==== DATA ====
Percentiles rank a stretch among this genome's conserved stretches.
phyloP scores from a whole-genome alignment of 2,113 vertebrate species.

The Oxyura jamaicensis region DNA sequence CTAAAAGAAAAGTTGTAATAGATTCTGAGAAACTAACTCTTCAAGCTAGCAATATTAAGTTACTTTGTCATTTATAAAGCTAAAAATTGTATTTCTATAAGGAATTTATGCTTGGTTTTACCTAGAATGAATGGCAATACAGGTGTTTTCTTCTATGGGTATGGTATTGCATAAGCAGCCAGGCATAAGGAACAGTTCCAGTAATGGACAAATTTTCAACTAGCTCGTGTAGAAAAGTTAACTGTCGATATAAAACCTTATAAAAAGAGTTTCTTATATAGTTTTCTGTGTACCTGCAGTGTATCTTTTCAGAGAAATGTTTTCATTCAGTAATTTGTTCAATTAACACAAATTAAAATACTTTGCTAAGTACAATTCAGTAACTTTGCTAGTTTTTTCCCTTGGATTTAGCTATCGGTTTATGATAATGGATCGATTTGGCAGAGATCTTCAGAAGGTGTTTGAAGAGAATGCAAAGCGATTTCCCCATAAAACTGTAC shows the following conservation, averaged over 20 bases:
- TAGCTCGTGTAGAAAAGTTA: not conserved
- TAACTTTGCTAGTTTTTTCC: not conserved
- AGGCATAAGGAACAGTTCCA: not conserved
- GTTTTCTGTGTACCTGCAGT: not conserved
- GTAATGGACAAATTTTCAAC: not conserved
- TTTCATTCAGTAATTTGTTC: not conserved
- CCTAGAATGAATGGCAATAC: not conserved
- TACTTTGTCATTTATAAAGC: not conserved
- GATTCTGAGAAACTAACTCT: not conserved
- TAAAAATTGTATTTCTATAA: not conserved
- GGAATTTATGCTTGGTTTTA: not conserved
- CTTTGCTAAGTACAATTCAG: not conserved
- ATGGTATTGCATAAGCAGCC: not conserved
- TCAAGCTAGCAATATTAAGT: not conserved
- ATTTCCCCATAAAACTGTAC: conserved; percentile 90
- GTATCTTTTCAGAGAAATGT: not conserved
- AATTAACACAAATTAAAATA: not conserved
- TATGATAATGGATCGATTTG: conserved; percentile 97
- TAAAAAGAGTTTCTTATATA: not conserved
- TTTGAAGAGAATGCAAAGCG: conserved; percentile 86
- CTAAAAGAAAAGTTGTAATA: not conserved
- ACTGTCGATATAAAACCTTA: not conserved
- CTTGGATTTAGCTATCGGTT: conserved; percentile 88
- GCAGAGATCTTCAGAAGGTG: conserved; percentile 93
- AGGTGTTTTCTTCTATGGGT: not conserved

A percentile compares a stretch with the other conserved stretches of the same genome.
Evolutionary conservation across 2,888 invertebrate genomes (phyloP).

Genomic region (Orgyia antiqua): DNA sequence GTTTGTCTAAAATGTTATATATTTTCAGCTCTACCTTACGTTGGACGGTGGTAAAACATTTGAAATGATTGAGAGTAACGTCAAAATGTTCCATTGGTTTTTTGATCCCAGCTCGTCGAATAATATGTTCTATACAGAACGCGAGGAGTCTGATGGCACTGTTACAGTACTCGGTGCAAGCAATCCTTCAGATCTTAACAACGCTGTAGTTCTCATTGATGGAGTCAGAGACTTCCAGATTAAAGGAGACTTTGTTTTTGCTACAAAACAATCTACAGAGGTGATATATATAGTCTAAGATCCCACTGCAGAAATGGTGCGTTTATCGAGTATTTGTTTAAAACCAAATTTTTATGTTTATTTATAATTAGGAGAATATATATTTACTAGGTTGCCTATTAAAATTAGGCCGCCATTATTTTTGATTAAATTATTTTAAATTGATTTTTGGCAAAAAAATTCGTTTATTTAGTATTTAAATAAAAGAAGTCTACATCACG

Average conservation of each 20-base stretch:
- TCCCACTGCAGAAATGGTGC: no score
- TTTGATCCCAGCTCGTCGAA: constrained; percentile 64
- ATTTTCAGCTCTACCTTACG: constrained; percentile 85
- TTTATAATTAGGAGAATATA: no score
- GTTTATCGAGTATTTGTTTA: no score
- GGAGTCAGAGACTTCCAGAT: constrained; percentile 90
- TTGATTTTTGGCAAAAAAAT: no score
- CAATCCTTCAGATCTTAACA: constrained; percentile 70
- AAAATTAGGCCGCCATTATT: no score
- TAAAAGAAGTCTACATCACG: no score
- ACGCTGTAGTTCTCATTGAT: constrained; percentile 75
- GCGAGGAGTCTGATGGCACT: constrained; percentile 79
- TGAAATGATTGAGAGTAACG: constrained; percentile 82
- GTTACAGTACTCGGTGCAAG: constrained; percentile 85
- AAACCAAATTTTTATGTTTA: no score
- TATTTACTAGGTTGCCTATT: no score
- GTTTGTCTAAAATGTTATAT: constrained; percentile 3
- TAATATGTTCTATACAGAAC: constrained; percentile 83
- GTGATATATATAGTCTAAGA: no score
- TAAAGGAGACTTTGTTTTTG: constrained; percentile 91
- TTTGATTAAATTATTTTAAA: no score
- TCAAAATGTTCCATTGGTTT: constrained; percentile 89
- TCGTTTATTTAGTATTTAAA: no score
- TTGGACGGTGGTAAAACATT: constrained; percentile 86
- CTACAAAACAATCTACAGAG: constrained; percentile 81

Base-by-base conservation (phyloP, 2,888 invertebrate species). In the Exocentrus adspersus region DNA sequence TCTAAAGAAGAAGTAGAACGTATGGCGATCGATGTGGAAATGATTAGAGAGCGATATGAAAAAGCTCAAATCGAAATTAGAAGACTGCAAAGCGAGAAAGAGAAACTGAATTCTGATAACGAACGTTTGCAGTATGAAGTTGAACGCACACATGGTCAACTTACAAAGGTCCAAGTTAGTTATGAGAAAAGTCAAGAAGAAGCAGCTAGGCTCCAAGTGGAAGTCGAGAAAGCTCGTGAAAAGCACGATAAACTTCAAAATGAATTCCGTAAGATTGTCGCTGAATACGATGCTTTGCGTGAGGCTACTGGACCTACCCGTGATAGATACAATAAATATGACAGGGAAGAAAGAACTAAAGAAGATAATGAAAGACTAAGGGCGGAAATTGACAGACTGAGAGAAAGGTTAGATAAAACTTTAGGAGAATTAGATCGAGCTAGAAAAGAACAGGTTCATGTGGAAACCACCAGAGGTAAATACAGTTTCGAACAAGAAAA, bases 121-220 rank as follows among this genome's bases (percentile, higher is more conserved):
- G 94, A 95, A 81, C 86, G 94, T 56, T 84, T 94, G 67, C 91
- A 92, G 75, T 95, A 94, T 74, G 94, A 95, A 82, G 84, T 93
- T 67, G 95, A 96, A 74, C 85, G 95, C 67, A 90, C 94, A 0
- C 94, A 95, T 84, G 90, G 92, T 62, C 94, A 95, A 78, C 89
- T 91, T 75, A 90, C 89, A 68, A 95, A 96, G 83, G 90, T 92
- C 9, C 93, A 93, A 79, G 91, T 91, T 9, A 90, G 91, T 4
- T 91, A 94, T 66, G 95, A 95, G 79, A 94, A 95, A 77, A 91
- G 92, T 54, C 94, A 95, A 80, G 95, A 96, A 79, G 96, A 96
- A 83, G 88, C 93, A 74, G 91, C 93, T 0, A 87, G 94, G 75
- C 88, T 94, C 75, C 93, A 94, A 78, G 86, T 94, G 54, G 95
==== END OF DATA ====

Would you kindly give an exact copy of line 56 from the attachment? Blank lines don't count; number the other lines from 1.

- TTGGACGGTGGTAAAACATT: constrained; percentile 86